Solvent effects on 15N NMR coordination shifts
Artikel i vetenskaplig tidskrift, 2013

(15)N NMR chemical shift became a broadly utilized tool for characterization of complex structures and comparison of their properties. Despite the lack of systematic studies, the influence of solvent on the nitrogen coordination shift, Δ(15)N(coord), was hitherto claimed to be negligible. Herein, we report the dramatic impact of the local environment and in particular that of the interplay between solvent and substituents on Δ(15)N(coord). The comparative study of CDCl(3) and CD(3)CN solutions of silver(I)-bis(pyridine) and silver(I)-bis(pyridylethynyl)benzene complexes revealed the strong solvent dependence of their (15)N NMR chemical shift, with a solvent dependent variation of up to 40 ppm for one and the same complex. The primary influence of the effect of substituent and counter ion on the (15)N NMR chemical shifts is rationalized by corroborating Density-Functional Theory (nor discrete Fourier transform) calculations on the B3LYP/6-311 + G(2d,p)//B3LYP/6-31G(d) level. Cooperative effects have to be taken into account for a comprehensive description of the coordination shift and thus the structure of silver complexes in solution. Our results demonstrate that interpretation of Δ(15)N(coord) in terms of coordination strength must always consider the solvent and counter ion. The comparable magnitude of Δ(15)N(coord) for reported transition metal complexes makes the principal findings most likely general for a broad scale of complexes of nitrogen donor ligands, which are in frequent use in modern organometallic chemistry.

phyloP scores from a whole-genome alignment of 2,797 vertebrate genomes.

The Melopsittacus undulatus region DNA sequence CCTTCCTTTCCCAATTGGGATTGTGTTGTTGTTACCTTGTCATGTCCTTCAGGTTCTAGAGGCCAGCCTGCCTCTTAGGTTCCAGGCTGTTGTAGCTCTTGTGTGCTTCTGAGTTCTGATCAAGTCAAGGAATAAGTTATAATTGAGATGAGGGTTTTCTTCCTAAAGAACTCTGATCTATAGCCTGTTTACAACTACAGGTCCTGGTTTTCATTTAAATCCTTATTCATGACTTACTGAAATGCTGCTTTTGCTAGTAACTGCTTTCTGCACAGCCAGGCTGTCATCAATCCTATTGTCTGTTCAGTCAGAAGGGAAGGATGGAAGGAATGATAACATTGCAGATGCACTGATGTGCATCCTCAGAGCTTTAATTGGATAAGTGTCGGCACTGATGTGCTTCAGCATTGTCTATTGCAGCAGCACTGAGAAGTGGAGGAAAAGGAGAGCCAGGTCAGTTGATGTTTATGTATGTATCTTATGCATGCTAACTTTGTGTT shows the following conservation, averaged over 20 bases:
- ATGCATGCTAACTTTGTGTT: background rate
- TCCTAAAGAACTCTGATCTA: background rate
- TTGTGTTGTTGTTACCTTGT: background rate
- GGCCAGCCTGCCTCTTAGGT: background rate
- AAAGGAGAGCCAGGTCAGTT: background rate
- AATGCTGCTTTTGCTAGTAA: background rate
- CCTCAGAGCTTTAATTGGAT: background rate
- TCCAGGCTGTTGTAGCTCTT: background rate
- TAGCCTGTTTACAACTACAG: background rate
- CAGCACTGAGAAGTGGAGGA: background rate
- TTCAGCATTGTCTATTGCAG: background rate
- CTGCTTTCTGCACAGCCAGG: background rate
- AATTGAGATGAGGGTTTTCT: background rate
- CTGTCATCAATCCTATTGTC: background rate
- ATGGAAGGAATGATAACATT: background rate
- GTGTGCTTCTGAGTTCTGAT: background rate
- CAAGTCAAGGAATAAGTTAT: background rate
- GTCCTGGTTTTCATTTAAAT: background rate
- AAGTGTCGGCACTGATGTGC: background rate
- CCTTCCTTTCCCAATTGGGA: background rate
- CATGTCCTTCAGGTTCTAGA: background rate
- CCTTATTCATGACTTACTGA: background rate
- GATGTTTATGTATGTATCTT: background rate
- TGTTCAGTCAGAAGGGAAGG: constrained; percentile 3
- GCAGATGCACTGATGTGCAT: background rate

Solvents

Nitrogen Isotopes

Fourier Analysis

Magnetic Resonance Spectroscopy

chemistry

methods

Författare

Roland Kleinmaier

Göteborgs universitet

Sven Arenz

Göteborgs universitet

Alavi Karim

Göteborgs universitet

Anna-Carin Carlsson

Göteborgs universitet

Mate Erdelyi

Göteborgs universitet

Magnetic Resonance in Chemistry

0749-1581 (ISSN) 1097-458X (eISSN)

Vol. 51 1 46-53

Ämneskategorier

Biokemi och molekylärbiologi

Kemi

DOI

10.1002/mrc.3907

PubMed

23208996